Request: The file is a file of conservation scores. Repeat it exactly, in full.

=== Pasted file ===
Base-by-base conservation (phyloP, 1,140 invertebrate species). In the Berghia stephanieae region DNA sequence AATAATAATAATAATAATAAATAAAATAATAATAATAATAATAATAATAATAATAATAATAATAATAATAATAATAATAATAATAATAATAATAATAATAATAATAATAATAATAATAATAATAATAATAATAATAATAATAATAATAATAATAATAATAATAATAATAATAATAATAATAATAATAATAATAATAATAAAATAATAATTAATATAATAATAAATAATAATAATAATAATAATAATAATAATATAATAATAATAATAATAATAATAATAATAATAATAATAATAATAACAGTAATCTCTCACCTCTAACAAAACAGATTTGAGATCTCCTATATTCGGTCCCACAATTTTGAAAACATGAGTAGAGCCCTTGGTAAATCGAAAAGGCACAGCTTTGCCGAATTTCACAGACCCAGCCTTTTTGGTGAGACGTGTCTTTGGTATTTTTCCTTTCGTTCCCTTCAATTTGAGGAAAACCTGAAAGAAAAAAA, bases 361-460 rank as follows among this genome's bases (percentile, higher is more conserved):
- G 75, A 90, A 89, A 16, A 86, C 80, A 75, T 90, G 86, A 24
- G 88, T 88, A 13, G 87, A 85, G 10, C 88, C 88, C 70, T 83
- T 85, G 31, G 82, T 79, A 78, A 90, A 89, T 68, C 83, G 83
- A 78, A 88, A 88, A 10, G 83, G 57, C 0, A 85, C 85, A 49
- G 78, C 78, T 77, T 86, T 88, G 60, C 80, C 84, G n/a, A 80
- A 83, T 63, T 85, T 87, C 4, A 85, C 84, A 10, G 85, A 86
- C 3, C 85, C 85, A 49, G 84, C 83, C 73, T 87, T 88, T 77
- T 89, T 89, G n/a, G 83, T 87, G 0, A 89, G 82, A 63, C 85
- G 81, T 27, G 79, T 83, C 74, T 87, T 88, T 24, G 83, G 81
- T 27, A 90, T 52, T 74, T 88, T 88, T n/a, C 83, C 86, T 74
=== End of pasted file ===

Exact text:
Base-by-base conservation (phyloP, 1,140 invertebrate species). In the Berghia stephanieae region DNA sequence AATAATAATAATAATAATAAATAAAATAATAATAATAATAATAATAATAATAATAATAATAATAATAATAATAATAATAATAATAATAATAATAATAATAATAATAATAATAATAATAATAATAATAATAATAATAATAATAATAATAATAATAATAATAATAATAATAATAATAATAATAATAATAATAATAATAATAAAATAATAATTAATATAATAATAAATAATAATAATAATAATAATAATAATAATATAATAATAATAATAATAATAATAATAATAATAATAATAATAATAACAGTAATCTCTCACCTCTAACAAAACAGATTTGAGATCTCCTATATTCGGTCCCACAATTTTGAAAACATGAGTAGAGCCCTTGGTAAATCGAAAAGGCACAGCTTTGCCGAATTTCACAGACCCAGCCTTTTTGGTGAGACGTGTCTTTGGTATTTTTCCTTTCGTTCCCTTCAATTTGAGGAAAACCTGAAAGAAAAAAA, bases 361-460 rank as follows among this genome's bases (percentile, higher is more conserved):
- G 75, A 90, A 89, A 16, A 86, C 80, A 75, T 90, G 86, A 24
- G 88, T 88, A 13, G 87, A 85, G 10, C 88, C 88, C 70, T 83
- T 85, G 31, G 82, T 79, A 78, A 90, A 89, T 68, C 83, G 83
- A 78, A 88, A 88, A 10, G 83, G 57, C 0, A 85, C 85, A 49
- G 78, C 78, T 77, T 86, T 88, G 60, C 80, C 84, G n/a, A 80
- A 83, T 63, T 85, T 87, C 4, A 85, C 84, A 10, G 85, A 86
- C 3, C 85, C 85, A 49, G 84, C 83, C 73, T 87, T 88, T 77
- T 89, T 89, G n/a, G 83, T 87, G 0, A 89, G 82, A 63, C 85
- G 81, T 27, G 79, T 83, C 74, T 87, T 88, T 24, G 83, G 81
- T 27, A 90, T 52, T 74, T 88, T 88, T n/a, C 83, C 86, T 74